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Wrap (someone, especially a baby) in garments or cloth:‘she swaddled the baby tightly’figurative ‘they have grown up swaddled in consumer technology’
surround, cover, enfold, enwrap, blanket, swathe, swaddle, engulf, encircle, encompass, cocoon, sheathe, encase, encloseView synonyms
- ‘She was gone before her baby was properly swaddled, and her name was just about all Virginie knew of her.’
- ‘I remember being swaddled in blankets, then being swathed with cold washcloths.’
- ‘I hold him and try to hug him and remember how the nurses swaddled him tightly when he was born, bound him so he would feel secure.’
- ‘To keep Iraqi Republican Guard snipers from seeing the glow of my computer screen, I swaddled the laptop in a thick blanket and a rubber poncho.’
- ‘His eyes widened as she unwrapped the sword from the black cloth she had swaddled it in.’
- ‘By my side, waiting at the next till, was a young woman, bright and bonny, holding a tiny baby in the crook of her arm, all carefully wrapped and swaddled.’
- ‘They are tightly swaddled when in their cribs and carried by their mothers.’
- ‘Babies are swaddled, and children are regarded as incapable of self-control until age four.’
- ‘Babies are swaddled in on their backs on traditional baby boards.’
- ‘They usually are swaddled tightly in blankets when they are very small.’
- ‘Baby Wrapping for Beginners, by Andrea Sarvady, teaches how to swaddle and sling your baby in creative style.’
- ‘Startled into silence, I watched as it cleaned my cousin in a basin and swaddled her in a cloth before handing her to my father, the Clan's head, waiting outside.’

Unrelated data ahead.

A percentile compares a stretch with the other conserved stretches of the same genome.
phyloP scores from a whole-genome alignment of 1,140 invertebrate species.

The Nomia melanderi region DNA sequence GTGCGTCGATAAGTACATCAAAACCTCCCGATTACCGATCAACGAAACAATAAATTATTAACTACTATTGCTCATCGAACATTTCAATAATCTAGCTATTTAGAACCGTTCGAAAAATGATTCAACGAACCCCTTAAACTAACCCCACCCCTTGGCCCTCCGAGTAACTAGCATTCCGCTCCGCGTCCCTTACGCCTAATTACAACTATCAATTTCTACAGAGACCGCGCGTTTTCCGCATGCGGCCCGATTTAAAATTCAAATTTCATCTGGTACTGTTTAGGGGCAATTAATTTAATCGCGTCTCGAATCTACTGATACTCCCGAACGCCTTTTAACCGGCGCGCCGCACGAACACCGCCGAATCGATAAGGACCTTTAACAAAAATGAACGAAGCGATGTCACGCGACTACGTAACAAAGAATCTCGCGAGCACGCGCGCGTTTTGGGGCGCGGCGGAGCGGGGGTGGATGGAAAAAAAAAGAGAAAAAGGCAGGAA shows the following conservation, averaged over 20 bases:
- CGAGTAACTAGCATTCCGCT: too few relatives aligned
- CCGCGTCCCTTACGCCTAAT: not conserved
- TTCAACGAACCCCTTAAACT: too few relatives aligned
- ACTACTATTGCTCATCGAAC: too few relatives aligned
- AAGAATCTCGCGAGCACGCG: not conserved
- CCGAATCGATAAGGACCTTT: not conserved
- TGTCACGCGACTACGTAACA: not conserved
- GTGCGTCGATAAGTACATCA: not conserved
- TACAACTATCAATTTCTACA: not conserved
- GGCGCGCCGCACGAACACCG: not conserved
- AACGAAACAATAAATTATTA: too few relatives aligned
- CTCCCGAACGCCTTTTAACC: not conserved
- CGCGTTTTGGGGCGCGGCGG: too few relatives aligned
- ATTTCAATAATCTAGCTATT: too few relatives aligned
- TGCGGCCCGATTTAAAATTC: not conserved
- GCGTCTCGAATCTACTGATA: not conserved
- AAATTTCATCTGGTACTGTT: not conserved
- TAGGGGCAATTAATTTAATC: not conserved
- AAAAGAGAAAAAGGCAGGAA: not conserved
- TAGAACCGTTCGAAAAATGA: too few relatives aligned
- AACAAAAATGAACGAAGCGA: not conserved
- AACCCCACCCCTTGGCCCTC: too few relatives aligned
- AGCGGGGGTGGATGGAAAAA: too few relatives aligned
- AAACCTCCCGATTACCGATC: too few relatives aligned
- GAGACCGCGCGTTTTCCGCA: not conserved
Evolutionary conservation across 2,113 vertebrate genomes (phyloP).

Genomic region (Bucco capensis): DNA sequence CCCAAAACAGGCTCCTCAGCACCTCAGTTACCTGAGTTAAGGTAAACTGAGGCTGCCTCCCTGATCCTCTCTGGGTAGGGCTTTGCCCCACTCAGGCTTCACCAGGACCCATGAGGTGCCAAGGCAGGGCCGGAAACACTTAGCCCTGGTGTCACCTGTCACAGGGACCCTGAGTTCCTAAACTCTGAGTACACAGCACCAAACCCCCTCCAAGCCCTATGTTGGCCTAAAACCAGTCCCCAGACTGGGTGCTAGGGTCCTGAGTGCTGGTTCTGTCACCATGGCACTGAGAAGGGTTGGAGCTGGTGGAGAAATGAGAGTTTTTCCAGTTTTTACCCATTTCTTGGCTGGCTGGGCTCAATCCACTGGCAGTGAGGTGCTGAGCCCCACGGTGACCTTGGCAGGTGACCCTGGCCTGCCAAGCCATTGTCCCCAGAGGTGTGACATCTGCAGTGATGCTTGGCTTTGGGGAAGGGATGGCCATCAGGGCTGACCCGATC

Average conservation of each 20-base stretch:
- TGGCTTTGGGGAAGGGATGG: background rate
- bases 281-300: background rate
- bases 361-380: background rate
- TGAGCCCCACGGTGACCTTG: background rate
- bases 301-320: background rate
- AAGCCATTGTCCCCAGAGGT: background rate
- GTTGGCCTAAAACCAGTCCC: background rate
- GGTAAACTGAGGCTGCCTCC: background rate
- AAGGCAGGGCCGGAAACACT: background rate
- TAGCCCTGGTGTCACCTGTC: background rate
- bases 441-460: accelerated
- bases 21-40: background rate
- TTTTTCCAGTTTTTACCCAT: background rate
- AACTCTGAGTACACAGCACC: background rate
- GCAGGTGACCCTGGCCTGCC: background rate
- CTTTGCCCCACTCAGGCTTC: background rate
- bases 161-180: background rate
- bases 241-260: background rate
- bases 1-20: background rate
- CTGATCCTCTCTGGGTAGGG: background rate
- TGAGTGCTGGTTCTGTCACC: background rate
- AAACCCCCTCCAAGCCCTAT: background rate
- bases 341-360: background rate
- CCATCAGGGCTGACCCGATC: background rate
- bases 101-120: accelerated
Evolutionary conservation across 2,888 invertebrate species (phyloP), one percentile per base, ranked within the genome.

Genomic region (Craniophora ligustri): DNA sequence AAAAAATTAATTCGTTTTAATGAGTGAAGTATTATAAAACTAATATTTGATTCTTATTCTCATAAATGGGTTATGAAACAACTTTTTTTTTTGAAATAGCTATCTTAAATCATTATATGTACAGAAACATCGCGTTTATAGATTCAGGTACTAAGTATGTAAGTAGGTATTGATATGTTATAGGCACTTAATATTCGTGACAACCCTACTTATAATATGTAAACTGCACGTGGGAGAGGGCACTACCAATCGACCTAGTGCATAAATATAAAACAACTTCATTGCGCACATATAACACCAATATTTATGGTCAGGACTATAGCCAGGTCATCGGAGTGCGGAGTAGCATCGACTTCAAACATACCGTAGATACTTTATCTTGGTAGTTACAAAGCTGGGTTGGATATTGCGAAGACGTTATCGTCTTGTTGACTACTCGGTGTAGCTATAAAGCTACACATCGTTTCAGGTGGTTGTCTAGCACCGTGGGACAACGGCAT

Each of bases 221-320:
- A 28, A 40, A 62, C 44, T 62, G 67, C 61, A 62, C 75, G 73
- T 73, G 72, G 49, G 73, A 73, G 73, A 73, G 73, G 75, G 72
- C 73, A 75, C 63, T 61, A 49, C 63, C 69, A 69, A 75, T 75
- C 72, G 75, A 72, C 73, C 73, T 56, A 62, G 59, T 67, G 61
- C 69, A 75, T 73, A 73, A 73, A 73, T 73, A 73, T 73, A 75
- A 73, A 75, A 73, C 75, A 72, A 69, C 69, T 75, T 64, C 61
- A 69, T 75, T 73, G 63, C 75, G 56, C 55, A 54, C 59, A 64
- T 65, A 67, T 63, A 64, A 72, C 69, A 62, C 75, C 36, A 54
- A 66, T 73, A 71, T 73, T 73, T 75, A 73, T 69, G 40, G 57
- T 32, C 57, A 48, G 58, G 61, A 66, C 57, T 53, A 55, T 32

- ‘In one case, Leonarde even proved a more vigilant caregiver than Huguette, when she uncovered Claude at night after Huguette had swaddled him too tightly.’
- ‘Traditionally, newborns were swaddled; today they are wrapped in warm blankets when they are very young, but swaddling is no longer practiced.’
- ‘Infants used to be swaddled at birth and are still wrapped and bundled tightly except during bathing and diapering.’
- ‘Most rural and low-income women breastfeed, wrap, and swaddle their babies, sometimes for as long as two years.’
- ‘Even newborn babies were not washed, and until the eighteenth century they were swaddled in bands of cloth that were changed twice a day at most.’
- ‘Monty returned with the baby swaddled and pinkly clean.’
- ‘Children were swaddled with various methods, depending on the region.’
- ‘Every baby I would swaddle would end up busting out of his bundle and crying his damn little head off, limbs flailing and clawing at the air.’
Middle English: frequentative of swathe.
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